First Water Forum in Kazakhstan – IWA Specialist Group on Statistics and Economics
The urbanisation trend is an undeniable fact worldwide in large and small cities all over the globe.
Water supply and sanitation are two of the most fundamental pillars for the sustainability of city inhabitants. Many cities in Central Asia are facing the same urbanisation trend situation by exerting high pressure on water supply and wastewater services (WWS).
In the case of Kazakhstan, water supply and wastewater services (WWS) systems also currently face major challenges on the continuous and uninterrupted provision of services. Rapid urbanisation, aged infrastructure, water scarcity, and poor water quality are some of the challenges to be currently addressed.
Furthermore, Kazakhstan, with a total area of just over 2.72 million km2 and nearly 18m population, is the 9th largest country in the world where remote settlements are frequent. Kazakhstan also has a highly continental climate with extreme weather conditions in northern parts while transboundary rivers provide nearly 60% of water intake in the country. The remoteness of cities, the experienced weather extremes and the dependence on water supply coming from other countries, bring some additional difficulties on the operation of WWS in the country.
According to the International Benchmarking Network for Water and Sanitation Utilities (IBNET) the coverage of drinking water supply in Kazakhstan reached 90% in the early 2000’s dropped in the last decade but has showed however an upward trend in the last 3-4 years. The situation is less satisfactory in wastewater services where the coverage seems to be just over 60% for the last decade as presented in Fig.1.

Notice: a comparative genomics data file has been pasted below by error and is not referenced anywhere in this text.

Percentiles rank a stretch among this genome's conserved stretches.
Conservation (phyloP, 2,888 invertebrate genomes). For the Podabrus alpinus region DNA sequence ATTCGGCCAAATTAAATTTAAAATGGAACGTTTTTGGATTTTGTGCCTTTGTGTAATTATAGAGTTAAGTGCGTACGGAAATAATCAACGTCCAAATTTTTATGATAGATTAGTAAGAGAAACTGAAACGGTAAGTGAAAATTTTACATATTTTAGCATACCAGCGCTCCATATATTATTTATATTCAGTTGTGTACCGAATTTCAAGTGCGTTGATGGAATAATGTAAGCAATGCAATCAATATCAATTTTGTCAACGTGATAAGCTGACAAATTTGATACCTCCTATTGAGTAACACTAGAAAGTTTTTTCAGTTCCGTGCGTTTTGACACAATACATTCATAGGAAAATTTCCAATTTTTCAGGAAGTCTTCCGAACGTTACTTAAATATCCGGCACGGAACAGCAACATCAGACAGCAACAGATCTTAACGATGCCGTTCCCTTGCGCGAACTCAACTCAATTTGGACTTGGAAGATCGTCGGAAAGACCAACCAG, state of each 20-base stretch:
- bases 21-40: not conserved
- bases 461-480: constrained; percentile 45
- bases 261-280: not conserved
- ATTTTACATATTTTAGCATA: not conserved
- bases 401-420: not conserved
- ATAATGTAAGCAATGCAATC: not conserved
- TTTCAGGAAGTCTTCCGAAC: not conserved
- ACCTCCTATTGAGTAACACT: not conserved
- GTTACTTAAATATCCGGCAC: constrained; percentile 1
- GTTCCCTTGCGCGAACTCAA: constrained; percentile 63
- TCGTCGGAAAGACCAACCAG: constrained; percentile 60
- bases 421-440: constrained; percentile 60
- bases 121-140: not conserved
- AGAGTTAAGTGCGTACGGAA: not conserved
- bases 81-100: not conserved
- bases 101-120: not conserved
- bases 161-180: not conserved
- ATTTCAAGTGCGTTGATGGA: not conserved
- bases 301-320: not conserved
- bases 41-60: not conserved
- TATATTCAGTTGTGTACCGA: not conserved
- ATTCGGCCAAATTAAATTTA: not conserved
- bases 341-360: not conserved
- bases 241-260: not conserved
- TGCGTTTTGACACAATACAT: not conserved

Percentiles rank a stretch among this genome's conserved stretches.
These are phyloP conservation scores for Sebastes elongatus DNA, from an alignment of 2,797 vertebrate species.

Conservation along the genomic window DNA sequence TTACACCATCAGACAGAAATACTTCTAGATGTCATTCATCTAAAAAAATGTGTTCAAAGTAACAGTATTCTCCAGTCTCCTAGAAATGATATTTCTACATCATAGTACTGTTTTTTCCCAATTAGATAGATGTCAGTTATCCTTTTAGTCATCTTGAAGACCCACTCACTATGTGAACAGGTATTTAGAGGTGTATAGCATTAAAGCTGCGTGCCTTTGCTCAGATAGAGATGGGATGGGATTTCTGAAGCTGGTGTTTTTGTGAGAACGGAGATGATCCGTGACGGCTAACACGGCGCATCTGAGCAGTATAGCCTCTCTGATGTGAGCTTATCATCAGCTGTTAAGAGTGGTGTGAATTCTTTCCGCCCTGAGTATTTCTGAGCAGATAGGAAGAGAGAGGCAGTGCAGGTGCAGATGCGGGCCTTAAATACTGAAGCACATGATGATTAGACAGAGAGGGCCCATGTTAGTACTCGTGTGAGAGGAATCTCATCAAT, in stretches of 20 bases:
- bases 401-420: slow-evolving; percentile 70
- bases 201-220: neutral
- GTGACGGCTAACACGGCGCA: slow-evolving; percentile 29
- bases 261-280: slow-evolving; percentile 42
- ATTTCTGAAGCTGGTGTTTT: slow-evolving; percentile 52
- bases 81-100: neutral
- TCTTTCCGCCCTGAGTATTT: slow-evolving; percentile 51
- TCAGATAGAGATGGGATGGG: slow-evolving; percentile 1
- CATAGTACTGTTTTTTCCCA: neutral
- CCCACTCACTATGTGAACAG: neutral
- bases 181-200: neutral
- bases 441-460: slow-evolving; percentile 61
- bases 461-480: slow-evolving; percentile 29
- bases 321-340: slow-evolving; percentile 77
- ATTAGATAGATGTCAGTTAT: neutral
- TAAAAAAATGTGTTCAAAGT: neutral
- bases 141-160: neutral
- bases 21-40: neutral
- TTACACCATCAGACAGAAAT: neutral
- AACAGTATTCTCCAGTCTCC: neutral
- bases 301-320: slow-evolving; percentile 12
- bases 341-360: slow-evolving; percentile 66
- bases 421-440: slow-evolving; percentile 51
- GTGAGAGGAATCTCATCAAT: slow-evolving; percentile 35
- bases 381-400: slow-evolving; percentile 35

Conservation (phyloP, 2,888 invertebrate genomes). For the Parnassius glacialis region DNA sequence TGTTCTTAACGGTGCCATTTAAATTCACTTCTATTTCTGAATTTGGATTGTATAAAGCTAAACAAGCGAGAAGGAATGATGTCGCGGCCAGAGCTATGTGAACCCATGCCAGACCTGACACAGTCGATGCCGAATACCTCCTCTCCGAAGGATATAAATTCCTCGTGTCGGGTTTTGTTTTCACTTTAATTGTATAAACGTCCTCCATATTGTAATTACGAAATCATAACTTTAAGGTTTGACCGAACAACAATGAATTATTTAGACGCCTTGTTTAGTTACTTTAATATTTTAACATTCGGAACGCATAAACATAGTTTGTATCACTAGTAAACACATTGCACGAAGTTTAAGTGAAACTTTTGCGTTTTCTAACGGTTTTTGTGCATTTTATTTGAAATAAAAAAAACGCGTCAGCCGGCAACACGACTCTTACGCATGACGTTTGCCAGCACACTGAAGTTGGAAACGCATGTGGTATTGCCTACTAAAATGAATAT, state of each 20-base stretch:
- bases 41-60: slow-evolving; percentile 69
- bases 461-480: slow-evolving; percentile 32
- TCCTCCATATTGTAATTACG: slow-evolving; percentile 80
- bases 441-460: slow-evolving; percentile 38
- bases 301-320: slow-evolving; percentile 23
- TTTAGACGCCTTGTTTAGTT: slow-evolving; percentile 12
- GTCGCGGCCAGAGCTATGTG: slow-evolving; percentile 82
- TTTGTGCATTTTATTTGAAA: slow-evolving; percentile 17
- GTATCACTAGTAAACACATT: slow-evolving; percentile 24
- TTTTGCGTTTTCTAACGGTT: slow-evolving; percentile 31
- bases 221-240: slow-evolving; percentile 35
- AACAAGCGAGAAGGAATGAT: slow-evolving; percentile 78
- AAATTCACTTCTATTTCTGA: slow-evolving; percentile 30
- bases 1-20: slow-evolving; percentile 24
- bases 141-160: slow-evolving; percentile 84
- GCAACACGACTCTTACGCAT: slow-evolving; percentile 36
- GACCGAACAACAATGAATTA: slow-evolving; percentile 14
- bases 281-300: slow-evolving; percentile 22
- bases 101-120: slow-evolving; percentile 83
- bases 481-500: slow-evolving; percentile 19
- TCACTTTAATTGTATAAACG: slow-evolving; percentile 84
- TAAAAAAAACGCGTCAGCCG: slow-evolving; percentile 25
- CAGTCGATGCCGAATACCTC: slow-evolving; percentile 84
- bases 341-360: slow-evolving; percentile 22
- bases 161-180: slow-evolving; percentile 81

In this regard, we believe that urban water management requires an exhaustive economic analysis, in cities like Kazakhstan, where people’s demands are growing so fast there is no time to plan them carefully. For this reason, the Graduate School of Public Policy (GSPP) of Nazarbayev University located in Nur-Sultan (previously named Astana), the capital city of Kazakhstan, asked the expertise of the Specialist Group (SG) on Statistics and Economics of the International Water Association (IWA) on urban water management issues with the main focus on economic aspects. We think that the organisation of workshops and meetings that involve people from several countries with similar or even different experiences in water management is very helpful, since we can all learn from their expertise.
Therefore, the SG of IWA, together with the GSPP participated in the organisation of two workshop sessions: the first one dealt with water policy challenges in urban water management, where IWA experts offered their expertise on the economic dimensions of urban water management outlining the main issues encountered by WWS authorities in Europe; the second devoted to the lessons learnt on urban water management in Europe and Asia. It consisted of a session about the economic and technological advancements on WWS, followed by a Roundtable Discussion composed by the IWA experts and some representatives from ministries of Kazakhstan and the World Bank. The Roundtable Discussion included experiences from IWA experts making similarities with Central Asian context and providing policy recommendations for improving the economic efficiency of urban water management in the region.
From our point of view, the event was a great success not only because more than 100 participants with keen interest to learn from IWA experts on WWS issues worldwide attended the event, but also due to the interesting debates generated regarding water regulation and water management policies abroad in order to obtain an efficient system. In conclusion, our point is that we need to learn what has been done before and then establish a criterion for an efficient water management plan adapted to the social and institutional characteristics of the country.